Kashmiri separatist leader Ali Shah Geelani attributed the incident at Bagram to a plot devised by “anti-Islam forces” in response to the growing realization that Islam is a “religion of peace.”
“They know that the more this message of peace and universal brotherhood spreads around, the more difficult it will be for them to exploit the people,” he said. “Hence they are carrying out such heinous incidents to present Muslims as uncivilized and extremists.”
Iran’s foreign ministry on Sunday issued a statement condemning “the desecration of the holy Qur’an,” and calling for foreign forces to leave Afghanistan. It, too, said nothing about the violence and bloodshed.
Further stoking up Muslim sentiment, the commander of Iran’s Basij militia, Brig.-Gen. Mohammad-Reza Naghdi, was quoted by the official Irna news agency Sunday as saying during a speech to militia commanders that “burning the White House is the only thing that can alleviate the sufferings of Muslims whose sentiments have been hurt by such a crime.”
Back in Afghanistan, meanwhile, not all political figures have echoed Karzai’s appeals for calm.
The independent Pajhwok Afghan News service reported that at least three members of the upper house (the Senate, or Meshrano Jirga) suggested during a session Sunday that the violent response was appropriate.
“Don’t call for peaceful protests,” it quoted lawmaker Mohammad Hassan Hotak as telling the session. “My demand is that protests should go on for a month. We should show infidels that we can defend our religion.”
“There should be violence against unethical Americans, who have desecrated the holy book several times,” said another lawmaker, Mohammad Asif Azeemi.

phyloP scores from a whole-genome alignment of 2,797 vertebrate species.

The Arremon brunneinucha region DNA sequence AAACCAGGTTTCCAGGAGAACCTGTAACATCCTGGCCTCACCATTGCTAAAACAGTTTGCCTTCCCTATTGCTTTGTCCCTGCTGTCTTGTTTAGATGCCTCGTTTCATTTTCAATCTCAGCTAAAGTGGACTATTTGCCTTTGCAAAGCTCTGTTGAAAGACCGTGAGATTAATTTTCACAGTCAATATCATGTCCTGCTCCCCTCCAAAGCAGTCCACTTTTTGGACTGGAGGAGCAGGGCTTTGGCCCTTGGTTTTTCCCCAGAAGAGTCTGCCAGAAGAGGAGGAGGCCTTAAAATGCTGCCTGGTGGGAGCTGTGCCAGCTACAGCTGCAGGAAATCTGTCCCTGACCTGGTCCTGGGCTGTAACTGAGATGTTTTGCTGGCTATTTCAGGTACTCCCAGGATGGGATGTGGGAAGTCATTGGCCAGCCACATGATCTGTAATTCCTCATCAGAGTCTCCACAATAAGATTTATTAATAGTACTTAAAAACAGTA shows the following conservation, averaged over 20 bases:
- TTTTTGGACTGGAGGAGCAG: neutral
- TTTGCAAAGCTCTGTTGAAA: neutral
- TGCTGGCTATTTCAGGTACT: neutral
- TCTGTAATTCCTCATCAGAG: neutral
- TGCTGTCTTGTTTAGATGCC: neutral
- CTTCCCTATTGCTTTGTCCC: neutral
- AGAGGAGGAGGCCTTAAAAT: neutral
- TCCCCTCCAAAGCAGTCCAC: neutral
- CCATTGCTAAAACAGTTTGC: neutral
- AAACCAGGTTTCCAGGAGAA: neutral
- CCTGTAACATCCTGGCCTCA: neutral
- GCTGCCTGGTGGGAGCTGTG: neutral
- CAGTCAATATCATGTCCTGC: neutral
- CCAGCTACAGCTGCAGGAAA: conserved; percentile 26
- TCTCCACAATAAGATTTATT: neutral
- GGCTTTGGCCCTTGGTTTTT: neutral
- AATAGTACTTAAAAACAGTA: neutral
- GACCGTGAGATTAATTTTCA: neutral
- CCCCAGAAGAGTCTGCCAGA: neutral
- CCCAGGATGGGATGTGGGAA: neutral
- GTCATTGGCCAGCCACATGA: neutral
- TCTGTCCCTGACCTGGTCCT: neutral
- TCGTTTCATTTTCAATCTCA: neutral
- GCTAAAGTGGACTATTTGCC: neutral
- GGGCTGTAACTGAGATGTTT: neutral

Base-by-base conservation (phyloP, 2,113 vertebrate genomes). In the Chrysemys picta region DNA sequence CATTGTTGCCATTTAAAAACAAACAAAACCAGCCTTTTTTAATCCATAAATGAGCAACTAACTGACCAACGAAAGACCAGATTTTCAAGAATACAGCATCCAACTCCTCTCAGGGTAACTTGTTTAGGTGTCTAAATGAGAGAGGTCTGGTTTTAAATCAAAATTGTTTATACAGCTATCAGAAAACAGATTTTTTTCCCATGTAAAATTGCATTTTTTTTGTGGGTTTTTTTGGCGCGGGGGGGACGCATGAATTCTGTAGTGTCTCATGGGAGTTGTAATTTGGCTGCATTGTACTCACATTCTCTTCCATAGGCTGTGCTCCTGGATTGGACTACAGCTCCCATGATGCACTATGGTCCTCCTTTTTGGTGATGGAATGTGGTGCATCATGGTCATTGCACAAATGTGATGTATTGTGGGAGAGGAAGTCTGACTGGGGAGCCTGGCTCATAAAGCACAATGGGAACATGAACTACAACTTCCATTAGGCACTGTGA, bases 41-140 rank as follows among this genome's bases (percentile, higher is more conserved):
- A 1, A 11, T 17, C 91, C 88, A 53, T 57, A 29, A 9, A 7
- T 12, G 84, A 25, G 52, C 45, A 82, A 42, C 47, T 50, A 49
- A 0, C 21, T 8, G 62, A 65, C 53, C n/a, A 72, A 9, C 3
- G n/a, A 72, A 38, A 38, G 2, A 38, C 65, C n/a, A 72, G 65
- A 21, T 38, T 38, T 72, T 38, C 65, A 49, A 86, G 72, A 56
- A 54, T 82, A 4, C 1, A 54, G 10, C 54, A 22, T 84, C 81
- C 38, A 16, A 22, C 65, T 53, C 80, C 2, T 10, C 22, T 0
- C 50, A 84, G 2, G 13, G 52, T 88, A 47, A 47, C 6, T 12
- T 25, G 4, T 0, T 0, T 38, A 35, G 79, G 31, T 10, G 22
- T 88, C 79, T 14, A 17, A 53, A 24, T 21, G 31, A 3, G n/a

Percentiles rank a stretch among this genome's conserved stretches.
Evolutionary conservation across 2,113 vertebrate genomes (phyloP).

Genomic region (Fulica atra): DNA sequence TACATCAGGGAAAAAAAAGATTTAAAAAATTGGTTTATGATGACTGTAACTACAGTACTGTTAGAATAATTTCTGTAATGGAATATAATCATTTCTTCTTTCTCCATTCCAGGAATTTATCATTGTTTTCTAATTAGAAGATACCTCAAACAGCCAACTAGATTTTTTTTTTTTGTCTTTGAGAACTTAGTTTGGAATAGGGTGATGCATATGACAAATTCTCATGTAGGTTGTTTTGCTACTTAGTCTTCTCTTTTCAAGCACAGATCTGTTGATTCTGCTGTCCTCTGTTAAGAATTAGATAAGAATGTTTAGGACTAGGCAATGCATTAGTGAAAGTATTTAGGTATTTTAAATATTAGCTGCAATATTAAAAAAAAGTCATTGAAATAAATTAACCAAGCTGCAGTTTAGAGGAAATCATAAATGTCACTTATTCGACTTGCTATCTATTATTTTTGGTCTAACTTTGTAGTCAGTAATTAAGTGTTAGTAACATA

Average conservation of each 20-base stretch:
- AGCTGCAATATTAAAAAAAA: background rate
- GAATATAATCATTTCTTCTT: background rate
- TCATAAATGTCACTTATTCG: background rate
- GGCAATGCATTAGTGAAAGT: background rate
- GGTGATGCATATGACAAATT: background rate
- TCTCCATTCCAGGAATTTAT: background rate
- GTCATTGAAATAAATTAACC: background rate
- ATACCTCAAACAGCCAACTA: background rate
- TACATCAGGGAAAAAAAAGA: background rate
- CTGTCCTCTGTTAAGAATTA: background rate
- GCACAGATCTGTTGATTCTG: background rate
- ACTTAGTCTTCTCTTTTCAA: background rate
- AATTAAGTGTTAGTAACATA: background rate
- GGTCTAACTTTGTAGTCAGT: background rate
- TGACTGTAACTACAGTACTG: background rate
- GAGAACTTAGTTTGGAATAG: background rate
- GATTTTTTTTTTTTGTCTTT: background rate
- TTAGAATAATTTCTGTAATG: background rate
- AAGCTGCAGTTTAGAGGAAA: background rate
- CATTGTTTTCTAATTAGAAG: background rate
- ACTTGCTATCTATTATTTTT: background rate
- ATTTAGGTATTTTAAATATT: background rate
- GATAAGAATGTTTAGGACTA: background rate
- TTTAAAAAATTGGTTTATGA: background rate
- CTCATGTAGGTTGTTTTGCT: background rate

Pajhwok reported that a third, Fauzia Sadat, has supported the calls from the other two, saying that the people had the right to express their feelings in whichever way they wanted to.
The news service said some members of the Senate, including Chairman Mohammad Alam Ezedyar, did appeal for protestors to stay calm.
Despite incitement by the Taliban and others, the State Department appeared reluctant last week to attribute the violence to anything beyond strong feelings about the Qur’an burning.
State Department spokesman Mark Toner twice demurred when asked about orchestrated attempts to stoke anti-U.S. sentiment.
Asked Friday whether the administration saw any “foul play” underway in this regard, he replied, “I just think that this is obviously an incident that has stirred up tremendous emotion, and we’re very cognizant of that fact.”
A day earlier, Toner was asked whether the Taliban was seen to be taking advantage of the situation.
“We understand that emotions are running extremely high,” he replied. “We have seen demonstrations throughout the country, and there’s no indication that these are anything other than popular expressions of outrage over this incident.”